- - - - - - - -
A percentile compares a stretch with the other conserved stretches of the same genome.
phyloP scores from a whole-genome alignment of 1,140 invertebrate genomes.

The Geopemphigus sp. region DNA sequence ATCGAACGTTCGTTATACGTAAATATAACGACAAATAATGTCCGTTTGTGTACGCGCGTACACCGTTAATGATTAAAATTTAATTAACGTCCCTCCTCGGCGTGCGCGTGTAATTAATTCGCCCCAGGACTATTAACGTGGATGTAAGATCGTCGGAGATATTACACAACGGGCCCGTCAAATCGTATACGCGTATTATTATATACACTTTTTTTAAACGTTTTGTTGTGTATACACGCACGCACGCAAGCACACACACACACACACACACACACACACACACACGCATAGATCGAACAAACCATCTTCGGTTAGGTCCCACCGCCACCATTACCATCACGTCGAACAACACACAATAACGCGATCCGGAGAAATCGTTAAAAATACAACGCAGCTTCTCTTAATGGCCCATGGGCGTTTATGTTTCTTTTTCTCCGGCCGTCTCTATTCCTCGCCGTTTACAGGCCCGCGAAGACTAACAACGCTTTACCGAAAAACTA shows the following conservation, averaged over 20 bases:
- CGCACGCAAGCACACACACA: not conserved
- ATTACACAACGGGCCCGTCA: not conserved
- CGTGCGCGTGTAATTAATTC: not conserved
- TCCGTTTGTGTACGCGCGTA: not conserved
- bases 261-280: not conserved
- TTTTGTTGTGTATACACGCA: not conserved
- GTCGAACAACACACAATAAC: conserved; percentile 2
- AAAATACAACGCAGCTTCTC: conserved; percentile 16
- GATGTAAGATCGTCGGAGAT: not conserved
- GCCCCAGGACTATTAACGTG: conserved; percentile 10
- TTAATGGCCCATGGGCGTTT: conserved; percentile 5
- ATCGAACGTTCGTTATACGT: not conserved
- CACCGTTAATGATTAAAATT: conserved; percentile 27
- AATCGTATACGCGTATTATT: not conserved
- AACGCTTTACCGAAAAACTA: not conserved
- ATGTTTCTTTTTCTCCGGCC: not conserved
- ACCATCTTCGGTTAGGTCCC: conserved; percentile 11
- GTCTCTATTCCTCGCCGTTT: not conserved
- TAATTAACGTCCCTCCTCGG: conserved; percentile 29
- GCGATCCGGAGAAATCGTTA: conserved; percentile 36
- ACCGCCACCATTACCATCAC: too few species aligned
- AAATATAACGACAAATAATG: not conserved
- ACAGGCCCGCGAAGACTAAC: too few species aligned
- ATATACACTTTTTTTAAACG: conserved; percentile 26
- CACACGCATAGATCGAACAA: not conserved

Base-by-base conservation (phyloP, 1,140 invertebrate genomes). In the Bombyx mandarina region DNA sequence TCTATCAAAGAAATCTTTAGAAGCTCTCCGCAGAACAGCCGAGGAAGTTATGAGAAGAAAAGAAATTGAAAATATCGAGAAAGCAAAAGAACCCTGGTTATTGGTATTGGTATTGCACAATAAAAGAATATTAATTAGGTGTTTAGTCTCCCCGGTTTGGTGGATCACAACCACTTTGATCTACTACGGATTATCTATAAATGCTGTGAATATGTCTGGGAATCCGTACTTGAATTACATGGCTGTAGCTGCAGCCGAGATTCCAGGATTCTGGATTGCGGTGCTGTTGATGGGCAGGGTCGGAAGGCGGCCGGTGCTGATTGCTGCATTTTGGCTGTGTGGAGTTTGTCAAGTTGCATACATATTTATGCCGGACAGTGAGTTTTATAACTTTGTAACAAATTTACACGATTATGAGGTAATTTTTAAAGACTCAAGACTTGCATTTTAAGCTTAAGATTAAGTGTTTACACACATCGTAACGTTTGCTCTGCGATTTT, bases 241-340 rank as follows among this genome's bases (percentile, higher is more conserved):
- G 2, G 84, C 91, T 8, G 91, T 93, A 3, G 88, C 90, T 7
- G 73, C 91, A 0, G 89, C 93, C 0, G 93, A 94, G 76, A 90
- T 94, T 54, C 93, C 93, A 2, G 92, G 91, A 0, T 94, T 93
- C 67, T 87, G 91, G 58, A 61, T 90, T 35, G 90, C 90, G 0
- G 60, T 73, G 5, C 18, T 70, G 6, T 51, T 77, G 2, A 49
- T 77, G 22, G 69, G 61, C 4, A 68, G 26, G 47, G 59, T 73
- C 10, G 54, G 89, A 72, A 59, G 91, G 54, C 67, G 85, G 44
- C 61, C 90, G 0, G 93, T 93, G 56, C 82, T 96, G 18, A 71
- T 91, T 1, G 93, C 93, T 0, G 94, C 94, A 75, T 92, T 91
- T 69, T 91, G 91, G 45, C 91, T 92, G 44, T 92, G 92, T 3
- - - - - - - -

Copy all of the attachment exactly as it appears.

A percentile compares a stretch with the other conserved stretches of the same genome.
phyloP scores from a whole-genome alignment of 1,140 invertebrate genomes.

The Geopemphigus sp. region DNA sequence ATCGAACGTTCGTTATACGTAAATATAACGACAAATAATGTCCGTTTGTGTACGCGCGTACACCGTTAATGATTAAAATTTAATTAACGTCCCTCCTCGGCGTGCGCGTGTAATTAATTCGCCCCAGGACTATTAACGTGGATGTAAGATCGTCGGAGATATTACACAACGGGCCCGTCAAATCGTATACGCGTATTATTATATACACTTTTTTTAAACGTTTTGTTGTGTATACACGCACGCACGCAAGCACACACACACACACACACACACACACACACACACGCATAGATCGAACAAACCATCTTCGGTTAGGTCCCACCGCCACCATTACCATCACGTCGAACAACACACAATAACGCGATCCGGAGAAATCGTTAAAAATACAACGCAGCTTCTCTTAATGGCCCATGGGCGTTTATGTTTCTTTTTCTCCGGCCGTCTCTATTCCTCGCCGTTTACAGGCCCGCGAAGACTAACAACGCTTTACCGAAAAACTA shows the following conservation, averaged over 20 bases:
- CGCACGCAAGCACACACACA: not conserved
- ATTACACAACGGGCCCGTCA: not conserved
- CGTGCGCGTGTAATTAATTC: not conserved
- TCCGTTTGTGTACGCGCGTA: not conserved
- bases 261-280: not conserved
- TTTTGTTGTGTATACACGCA: not conserved
- GTCGAACAACACACAATAAC: conserved; percentile 2
- AAAATACAACGCAGCTTCTC: conserved; percentile 16
- GATGTAAGATCGTCGGAGAT: not conserved
- GCCCCAGGACTATTAACGTG: conserved; percentile 10
- TTAATGGCCCATGGGCGTTT: conserved; percentile 5
- ATCGAACGTTCGTTATACGT: not conserved
- CACCGTTAATGATTAAAATT: conserved; percentile 27
- AATCGTATACGCGTATTATT: not conserved
- AACGCTTTACCGAAAAACTA: not conserved
- ATGTTTCTTTTTCTCCGGCC: not conserved
- ACCATCTTCGGTTAGGTCCC: conserved; percentile 11
- GTCTCTATTCCTCGCCGTTT: not conserved
- TAATTAACGTCCCTCCTCGG: conserved; percentile 29
- GCGATCCGGAGAAATCGTTA: conserved; percentile 36
- ACCGCCACCATTACCATCAC: too few species aligned
- AAATATAACGACAAATAATG: not conserved
- ACAGGCCCGCGAAGACTAAC: too few species aligned
- ATATACACTTTTTTTAAACG: conserved; percentile 26
- CACACGCATAGATCGAACAA: not conserved

Base-by-base conservation (phyloP, 1,140 invertebrate genomes). In the Bombyx mandarina region DNA sequence TCTATCAAAGAAATCTTTAGAAGCTCTCCGCAGAACAGCCGAGGAAGTTATGAGAAGAAAAGAAATTGAAAATATCGAGAAAGCAAAAGAACCCTGGTTATTGGTATTGGTATTGCACAATAAAAGAATATTAATTAGGTGTTTAGTCTCCCCGGTTTGGTGGATCACAACCACTTTGATCTACTACGGATTATCTATAAATGCTGTGAATATGTCTGGGAATCCGTACTTGAATTACATGGCTGTAGCTGCAGCCGAGATTCCAGGATTCTGGATTGCGGTGCTGTTGATGGGCAGGGTCGGAAGGCGGCCGGTGCTGATTGCTGCATTTTGGCTGTGTGGAGTTTGTCAAGTTGCATACATATTTATGCCGGACAGTGAGTTTTATAACTTTGTAACAAATTTACACGATTATGAGGTAATTTTTAAAGACTCAAGACTTGCATTTTAAGCTTAAGATTAAGTGTTTACACACATCGTAACGTTTGCTCTGCGATTTT, bases 241-340 rank as follows among this genome's bases (percentile, higher is more conserved):
- G 2, G 84, C 91, T 8, G 91, T 93, A 3, G 88, C 90, T 7
- G 73, C 91, A 0, G 89, C 93, C 0, G 93, A 94, G 76, A 90
- T 94, T 54, C 93, C 93, A 2, G 92, G 91, A 0, T 94, T 93
- C 67, T 87, G 91, G 58, A 61, T 90, T 35, G 90, C 90, G 0
- G 60, T 73, G 5, C 18, T 70, G 6, T 51, T 77, G 2, A 49
- T 77, G 22, G 69, G 61, C 4, A 68, G 26, G 47, G 59, T 73
- C 10, G 54, G 89, A 72, A 59, G 91, G 54, C 67, G 85, G 44
- C 61, C 90, G 0, G 93, T 93, G 56, C 82, T 96, G 18, A 71
- T 91, T 1, G 93, C 93, T 0, G 94, C 94, A 75, T 92, T 91
- T 69, T 91, G 91, G 45, C 91, T 92, G 44, T 92, G 92, T 3